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Scientists edge closer to solving the Devils Tower mystery

Scientists edge closer to solving the Devils Tower mystery

PanARMENIAN.Net - In ancient times strange rock formations, displaying a regular pattern of almost hexagonal sections, were sometimes explained as the work of a supernatural stonecutter, maybe the devil himself, trying to build a wall or a palace. To the Sioux people Devils Tower in Wyoming, with its characteristic polygonal columns, was sacred and some of their stories tell how this mountain formed. A long time ago a giant bear chased a group of children onto the mountain. Out of reach of the animal, the bear started to scratch the rocks with its claws, forming the joints separating the single columns from bottom to the flat top. Reportedly Devil Towers got its name from this legend. Instead of "bear", the interpreter said "bad god", which later became "Devil", Forbes says.

Swiss physician and naturalist Conrad Gessner explained the columns in his 1565 book “De omni rerum fossilium genere”, a compendium on fossils, gems and metals, as gigantic crystals, noting the similarities of the rocks to the regular shape of some minerals. In 1693, an expedition of the Philosophical Society of London to the famous Giant's Causeway in Ireland confirmed the natural origin of the columns. Slowly cooling lava will contract in volume and a pattern of regularly spaced cracks and fissures will form.

However, as this is a really slow mechanism and the complete cooling of a large volume of lava can last over a century and longer, no direct observations of their formation exists. A research team of the University of Liverpool now replicated in the laboratory the mechanisms how such rocks crack during the cooling process on a small (and quicker) scale. The experiments used basaltic rock samples recovered from a borehole at Eyjafjallajökull volcano in Iceland. The samples were heated in special cylinders to more than 1,000°C. Basalt melts at temperatures of approximately 1,000 to 1,200°C. The samples were fixed at each end in a mechanical grip and cooled to test at what point the cylindrical core cracked. The basaltic rocks fractured at between 840 to 890°C. So the joints of the regular polygon pattern of basalt columns form at a relatively high temperature, when the rock is already solid, but still at an early stage of the cooling process. As the joints form, fluids can start to circulate inside the rock formation, speeding up the cooling process. The experiments showed also that faster cooling produces also smaller columns.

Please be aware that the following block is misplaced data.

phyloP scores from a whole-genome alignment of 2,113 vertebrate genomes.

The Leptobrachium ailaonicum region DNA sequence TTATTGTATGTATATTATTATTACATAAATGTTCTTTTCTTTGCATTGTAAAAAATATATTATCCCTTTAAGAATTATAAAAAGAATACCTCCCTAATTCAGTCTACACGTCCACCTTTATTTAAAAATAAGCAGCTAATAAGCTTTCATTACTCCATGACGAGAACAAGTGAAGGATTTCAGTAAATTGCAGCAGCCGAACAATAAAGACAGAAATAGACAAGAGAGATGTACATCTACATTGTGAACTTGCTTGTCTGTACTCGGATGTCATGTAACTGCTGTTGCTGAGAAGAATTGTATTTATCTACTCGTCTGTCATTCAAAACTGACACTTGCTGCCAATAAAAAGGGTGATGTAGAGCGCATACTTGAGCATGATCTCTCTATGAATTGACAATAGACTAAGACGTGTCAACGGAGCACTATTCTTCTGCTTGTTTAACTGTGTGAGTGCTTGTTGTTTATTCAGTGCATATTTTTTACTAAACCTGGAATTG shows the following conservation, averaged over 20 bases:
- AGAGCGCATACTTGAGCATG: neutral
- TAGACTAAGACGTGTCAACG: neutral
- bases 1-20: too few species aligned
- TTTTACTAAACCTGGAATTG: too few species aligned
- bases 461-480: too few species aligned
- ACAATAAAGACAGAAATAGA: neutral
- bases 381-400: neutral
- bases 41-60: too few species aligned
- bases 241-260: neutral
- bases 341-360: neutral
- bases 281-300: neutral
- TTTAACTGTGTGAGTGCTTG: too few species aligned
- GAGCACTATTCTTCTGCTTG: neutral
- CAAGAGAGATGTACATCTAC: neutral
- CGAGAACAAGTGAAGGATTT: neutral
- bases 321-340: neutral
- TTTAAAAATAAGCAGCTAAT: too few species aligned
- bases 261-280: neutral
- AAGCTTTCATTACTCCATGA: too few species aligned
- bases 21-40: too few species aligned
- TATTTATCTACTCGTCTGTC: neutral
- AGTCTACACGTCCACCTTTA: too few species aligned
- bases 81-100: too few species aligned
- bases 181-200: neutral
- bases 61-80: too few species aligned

The observations could also explain why the columns at Devils Tower are so large. Devils Tower is an ancient volcanic plug, once covered by sediments. As the volcanic rocks cooled slowly, insulated by the sediments, large columns could form. Only later erosion exposed the unusal shape of Devils Tower. Still some mysteries surround the formation of the columns. The cooling experiments were done on small samples, just eight inches in lenght. What exactly controls the formation and pattern of columns in large bodies of volcanic rocks still remains unclear.

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